Chapter

Subject and Predicate

W. J. Mander

in An Introduction to Bradley's Metaphysics

Published in print April 1994 | ISBN: 9780198240907
Published online October 2011 | e-ISBN: 9780191680298 | DOI: http://dx.doi.org/10.1093/acprof:oso/9780198240907.003.0003
Subject and Predicate

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This chapter examines F. H. Bradley's view of the nature of thought and why it is so different from reality. In calling thought abstract or universal, Bradley wishes to bring to the fore the fact that it is essentially divisive. Thought works by taking reality and carving off, or abstracting, some aspect from it. For Bradley, no system of thought can ever be identical with reality. The consequence of this situation is that no thought in principle can ever be wholly and ultimately true. Bradley tries to demonstrate this fact by showing that the pluralist or relational way of thought is unavoidably subject to internal incoherence and self-contradiction. As such, he claims it could never be adequate, or true of reality. The subject-predicate schema is to be found in two separate but parallel forms—that is, as a thesis about the nature of thought and as a thesis about the nature of reality. Bradley argues against both of these.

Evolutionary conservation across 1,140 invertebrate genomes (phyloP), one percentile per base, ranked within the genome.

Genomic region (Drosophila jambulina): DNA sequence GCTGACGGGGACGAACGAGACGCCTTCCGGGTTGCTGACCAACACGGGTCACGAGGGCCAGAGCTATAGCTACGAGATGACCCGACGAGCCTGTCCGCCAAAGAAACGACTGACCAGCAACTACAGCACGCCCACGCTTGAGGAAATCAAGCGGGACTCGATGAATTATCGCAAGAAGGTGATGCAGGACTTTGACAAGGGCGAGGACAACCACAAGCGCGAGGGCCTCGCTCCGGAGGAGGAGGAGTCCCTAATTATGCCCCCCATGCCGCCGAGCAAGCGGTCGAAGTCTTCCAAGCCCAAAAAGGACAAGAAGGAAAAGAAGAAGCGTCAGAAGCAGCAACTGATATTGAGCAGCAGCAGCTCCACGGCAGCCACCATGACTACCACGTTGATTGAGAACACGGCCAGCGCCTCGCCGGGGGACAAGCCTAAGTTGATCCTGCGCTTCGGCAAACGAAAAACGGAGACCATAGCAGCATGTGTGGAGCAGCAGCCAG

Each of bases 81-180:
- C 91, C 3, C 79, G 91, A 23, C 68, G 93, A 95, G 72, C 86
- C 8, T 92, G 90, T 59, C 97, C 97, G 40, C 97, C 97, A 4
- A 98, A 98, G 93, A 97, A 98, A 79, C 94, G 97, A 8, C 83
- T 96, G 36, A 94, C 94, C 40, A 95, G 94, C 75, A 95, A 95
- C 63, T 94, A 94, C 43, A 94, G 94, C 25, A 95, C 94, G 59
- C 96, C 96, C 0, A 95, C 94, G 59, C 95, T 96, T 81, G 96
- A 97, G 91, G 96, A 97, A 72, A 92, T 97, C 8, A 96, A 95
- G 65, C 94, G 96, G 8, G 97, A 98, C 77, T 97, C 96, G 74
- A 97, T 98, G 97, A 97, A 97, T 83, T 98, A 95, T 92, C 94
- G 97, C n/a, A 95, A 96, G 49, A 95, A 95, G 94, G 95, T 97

Keywords: F. H. Bradley; philosophy; metaphysics; logic; thought; reality; subject; predicate; grammar

Chapter.  11132 words. 

Subjects: History of Western Philosophy

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